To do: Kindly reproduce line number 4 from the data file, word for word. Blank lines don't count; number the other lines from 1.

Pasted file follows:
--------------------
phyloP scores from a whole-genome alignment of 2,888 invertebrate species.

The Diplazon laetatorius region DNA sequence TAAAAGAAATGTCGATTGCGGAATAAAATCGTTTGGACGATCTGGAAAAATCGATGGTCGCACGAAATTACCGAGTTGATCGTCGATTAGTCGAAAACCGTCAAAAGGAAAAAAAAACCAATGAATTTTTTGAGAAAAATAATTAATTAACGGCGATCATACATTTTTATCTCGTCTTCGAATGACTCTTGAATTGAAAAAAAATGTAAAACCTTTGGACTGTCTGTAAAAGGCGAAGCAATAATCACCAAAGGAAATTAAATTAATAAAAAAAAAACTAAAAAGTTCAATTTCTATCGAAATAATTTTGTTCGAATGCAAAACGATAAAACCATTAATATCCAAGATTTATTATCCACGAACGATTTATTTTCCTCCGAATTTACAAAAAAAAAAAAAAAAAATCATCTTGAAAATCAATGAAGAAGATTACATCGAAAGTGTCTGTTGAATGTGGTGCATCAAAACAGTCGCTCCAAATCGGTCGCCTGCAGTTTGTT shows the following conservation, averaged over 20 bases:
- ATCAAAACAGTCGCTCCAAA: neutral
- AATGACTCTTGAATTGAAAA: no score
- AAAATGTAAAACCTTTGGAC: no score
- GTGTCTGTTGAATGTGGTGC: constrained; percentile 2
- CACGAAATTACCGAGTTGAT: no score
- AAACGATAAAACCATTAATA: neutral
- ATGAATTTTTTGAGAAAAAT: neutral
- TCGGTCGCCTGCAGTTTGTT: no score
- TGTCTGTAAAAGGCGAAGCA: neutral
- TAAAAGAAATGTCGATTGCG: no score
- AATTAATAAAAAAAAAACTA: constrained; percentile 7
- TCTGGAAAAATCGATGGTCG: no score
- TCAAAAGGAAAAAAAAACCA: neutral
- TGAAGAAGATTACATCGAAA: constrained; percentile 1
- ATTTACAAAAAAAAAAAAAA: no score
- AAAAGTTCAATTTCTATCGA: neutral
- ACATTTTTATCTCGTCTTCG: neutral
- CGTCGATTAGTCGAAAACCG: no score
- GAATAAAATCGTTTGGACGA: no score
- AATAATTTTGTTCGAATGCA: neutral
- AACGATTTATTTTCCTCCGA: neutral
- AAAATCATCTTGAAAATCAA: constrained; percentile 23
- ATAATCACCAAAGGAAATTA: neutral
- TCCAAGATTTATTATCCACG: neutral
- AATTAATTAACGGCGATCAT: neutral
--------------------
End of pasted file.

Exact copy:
- AATGACTCTTGAATTGAAAA: no score